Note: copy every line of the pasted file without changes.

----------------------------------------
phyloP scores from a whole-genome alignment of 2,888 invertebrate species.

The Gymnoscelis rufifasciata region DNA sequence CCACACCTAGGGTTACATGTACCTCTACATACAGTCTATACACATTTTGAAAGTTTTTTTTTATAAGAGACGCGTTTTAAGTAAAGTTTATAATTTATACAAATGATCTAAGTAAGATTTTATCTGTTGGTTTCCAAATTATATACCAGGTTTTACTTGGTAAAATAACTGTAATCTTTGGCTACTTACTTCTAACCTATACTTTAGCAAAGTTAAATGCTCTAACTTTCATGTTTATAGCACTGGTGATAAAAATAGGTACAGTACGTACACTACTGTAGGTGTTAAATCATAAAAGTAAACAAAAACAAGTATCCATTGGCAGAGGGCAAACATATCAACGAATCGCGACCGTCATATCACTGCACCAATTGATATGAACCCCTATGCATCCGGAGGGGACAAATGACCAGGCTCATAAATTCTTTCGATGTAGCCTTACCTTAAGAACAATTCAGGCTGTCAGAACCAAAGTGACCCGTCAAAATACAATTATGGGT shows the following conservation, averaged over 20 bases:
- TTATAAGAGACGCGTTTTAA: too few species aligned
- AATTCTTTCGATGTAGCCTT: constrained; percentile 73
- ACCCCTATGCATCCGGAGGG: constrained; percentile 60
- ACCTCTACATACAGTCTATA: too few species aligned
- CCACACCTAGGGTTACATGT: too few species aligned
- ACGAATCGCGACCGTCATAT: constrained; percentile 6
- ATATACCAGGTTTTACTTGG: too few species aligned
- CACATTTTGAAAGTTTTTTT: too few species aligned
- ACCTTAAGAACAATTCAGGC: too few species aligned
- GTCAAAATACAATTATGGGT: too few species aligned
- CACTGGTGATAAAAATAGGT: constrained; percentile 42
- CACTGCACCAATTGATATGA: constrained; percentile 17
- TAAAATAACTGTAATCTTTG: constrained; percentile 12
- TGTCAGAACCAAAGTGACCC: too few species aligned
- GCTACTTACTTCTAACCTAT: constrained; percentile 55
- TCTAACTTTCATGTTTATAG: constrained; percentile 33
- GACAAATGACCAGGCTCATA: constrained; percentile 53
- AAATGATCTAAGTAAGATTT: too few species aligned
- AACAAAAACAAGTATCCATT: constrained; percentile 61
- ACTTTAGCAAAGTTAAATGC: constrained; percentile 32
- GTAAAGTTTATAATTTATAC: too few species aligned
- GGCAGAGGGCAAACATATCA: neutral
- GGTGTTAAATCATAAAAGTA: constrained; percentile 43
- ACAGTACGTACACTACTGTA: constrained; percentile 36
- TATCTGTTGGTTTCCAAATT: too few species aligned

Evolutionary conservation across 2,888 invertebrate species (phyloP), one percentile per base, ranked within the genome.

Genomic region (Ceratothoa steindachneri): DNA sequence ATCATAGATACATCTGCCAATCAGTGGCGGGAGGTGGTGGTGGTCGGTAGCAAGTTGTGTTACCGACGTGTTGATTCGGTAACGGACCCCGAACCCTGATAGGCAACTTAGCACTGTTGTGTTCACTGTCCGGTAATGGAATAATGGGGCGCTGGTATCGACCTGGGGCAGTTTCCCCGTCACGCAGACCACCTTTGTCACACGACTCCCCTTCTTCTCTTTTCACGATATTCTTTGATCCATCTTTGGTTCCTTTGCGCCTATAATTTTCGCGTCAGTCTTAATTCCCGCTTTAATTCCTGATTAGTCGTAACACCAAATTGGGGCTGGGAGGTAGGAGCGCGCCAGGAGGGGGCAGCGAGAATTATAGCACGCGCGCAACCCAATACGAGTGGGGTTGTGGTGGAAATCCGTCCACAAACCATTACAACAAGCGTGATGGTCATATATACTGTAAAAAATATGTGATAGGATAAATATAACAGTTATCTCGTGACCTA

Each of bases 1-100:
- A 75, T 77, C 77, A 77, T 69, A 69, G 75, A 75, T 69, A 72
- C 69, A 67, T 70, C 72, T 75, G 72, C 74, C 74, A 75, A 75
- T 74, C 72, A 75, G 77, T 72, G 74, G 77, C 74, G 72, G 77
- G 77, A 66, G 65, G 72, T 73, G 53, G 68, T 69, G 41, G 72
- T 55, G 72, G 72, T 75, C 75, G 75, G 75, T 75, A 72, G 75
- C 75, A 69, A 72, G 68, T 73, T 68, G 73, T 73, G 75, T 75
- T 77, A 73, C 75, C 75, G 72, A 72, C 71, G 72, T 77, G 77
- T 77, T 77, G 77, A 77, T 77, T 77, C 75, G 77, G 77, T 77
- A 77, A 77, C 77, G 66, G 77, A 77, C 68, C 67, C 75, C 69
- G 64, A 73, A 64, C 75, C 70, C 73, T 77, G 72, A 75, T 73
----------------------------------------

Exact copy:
phyloP scores from a whole-genome alignment of 2,888 invertebrate species.

The Gymnoscelis rufifasciata region DNA sequence CCACACCTAGGGTTACATGTACCTCTACATACAGTCTATACACATTTTGAAAGTTTTTTTTTATAAGAGACGCGTTTTAAGTAAAGTTTATAATTTATACAAATGATCTAAGTAAGATTTTATCTGTTGGTTTCCAAATTATATACCAGGTTTTACTTGGTAAAATAACTGTAATCTTTGGCTACTTACTTCTAACCTATACTTTAGCAAAGTTAAATGCTCTAACTTTCATGTTTATAGCACTGGTGATAAAAATAGGTACAGTACGTACACTACTGTAGGTGTTAAATCATAAAAGTAAACAAAAACAAGTATCCATTGGCAGAGGGCAAACATATCAACGAATCGCGACCGTCATATCACTGCACCAATTGATATGAACCCCTATGCATCCGGAGGGGACAAATGACCAGGCTCATAAATTCTTTCGATGTAGCCTTACCTTAAGAACAATTCAGGCTGTCAGAACCAAAGTGACCCGTCAAAATACAATTATGGGT shows the following conservation, averaged over 20 bases:
- TTATAAGAGACGCGTTTTAA: too few species aligned
- AATTCTTTCGATGTAGCCTT: constrained; percentile 73
- ACCCCTATGCATCCGGAGGG: constrained; percentile 60
- ACCTCTACATACAGTCTATA: too few species aligned
- CCACACCTAGGGTTACATGT: too few species aligned
- ACGAATCGCGACCGTCATAT: constrained; percentile 6
- ATATACCAGGTTTTACTTGG: too few species aligned
- CACATTTTGAAAGTTTTTTT: too few species aligned
- ACCTTAAGAACAATTCAGGC: too few species aligned
- GTCAAAATACAATTATGGGT: too few species aligned
- CACTGGTGATAAAAATAGGT: constrained; percentile 42
- CACTGCACCAATTGATATGA: constrained; percentile 17
- TAAAATAACTGTAATCTTTG: constrained; percentile 12
- TGTCAGAACCAAAGTGACCC: too few species aligned
- GCTACTTACTTCTAACCTAT: constrained; percentile 55
- TCTAACTTTCATGTTTATAG: constrained; percentile 33
- GACAAATGACCAGGCTCATA: constrained; percentile 53
- AAATGATCTAAGTAAGATTT: too few species aligned
- AACAAAAACAAGTATCCATT: constrained; percentile 61
- ACTTTAGCAAAGTTAAATGC: constrained; percentile 32
- GTAAAGTTTATAATTTATAC: too few species aligned
- GGCAGAGGGCAAACATATCA: neutral
- GGTGTTAAATCATAAAAGTA: constrained; percentile 43
- ACAGTACGTACACTACTGTA: constrained; percentile 36
- TATCTGTTGGTTTCCAAATT: too few species aligned

Evolutionary conservation across 2,888 invertebrate species (phyloP), one percentile per base, ranked within the genome.

Genomic region (Ceratothoa steindachneri): DNA sequence ATCATAGATACATCTGCCAATCAGTGGCGGGAGGTGGTGGTGGTCGGTAGCAAGTTGTGTTACCGACGTGTTGATTCGGTAACGGACCCCGAACCCTGATAGGCAACTTAGCACTGTTGTGTTCACTGTCCGGTAATGGAATAATGGGGCGCTGGTATCGACCTGGGGCAGTTTCCCCGTCACGCAGACCACCTTTGTCACACGACTCCCCTTCTTCTCTTTTCACGATATTCTTTGATCCATCTTTGGTTCCTTTGCGCCTATAATTTTCGCGTCAGTCTTAATTCCCGCTTTAATTCCTGATTAGTCGTAACACCAAATTGGGGCTGGGAGGTAGGAGCGCGCCAGGAGGGGGCAGCGAGAATTATAGCACGCGCGCAACCCAATACGAGTGGGGTTGTGGTGGAAATCCGTCCACAAACCATTACAACAAGCGTGATGGTCATATATACTGTAAAAAATATGTGATAGGATAAATATAACAGTTATCTCGTGACCTA

Each of bases 1-100:
- A 75, T 77, C 77, A 77, T 69, A 69, G 75, A 75, T 69, A 72
- C 69, A 67, T 70, C 72, T 75, G 72, C 74, C 74, A 75, A 75
- T 74, C 72, A 75, G 77, T 72, G 74, G 77, C 74, G 72, G 77
- G 77, A 66, G 65, G 72, T 73, G 53, G 68, T 69, G 41, G 72
- T 55, G 72, G 72, T 75, C 75, G 75, G 75, T 75, A 72, G 75
- C 75, A 69, A 72, G 68, T 73, T 68, G 73, T 73, G 75, T 75
- T 77, A 73, C 75, C 75, G 72, A 72, C 71, G 72, T 77, G 77
- T 77, T 77, G 77, A 77, T 77, T 77, C 75, G 77, G 77, T 77
- A 77, A 77, C 77, G 66, G 77, A 77, C 68, C 67, C 75, C 69
- G 64, A 73, A 64, C 75, C 70, C 73, T 77, G 72, A 75, T 73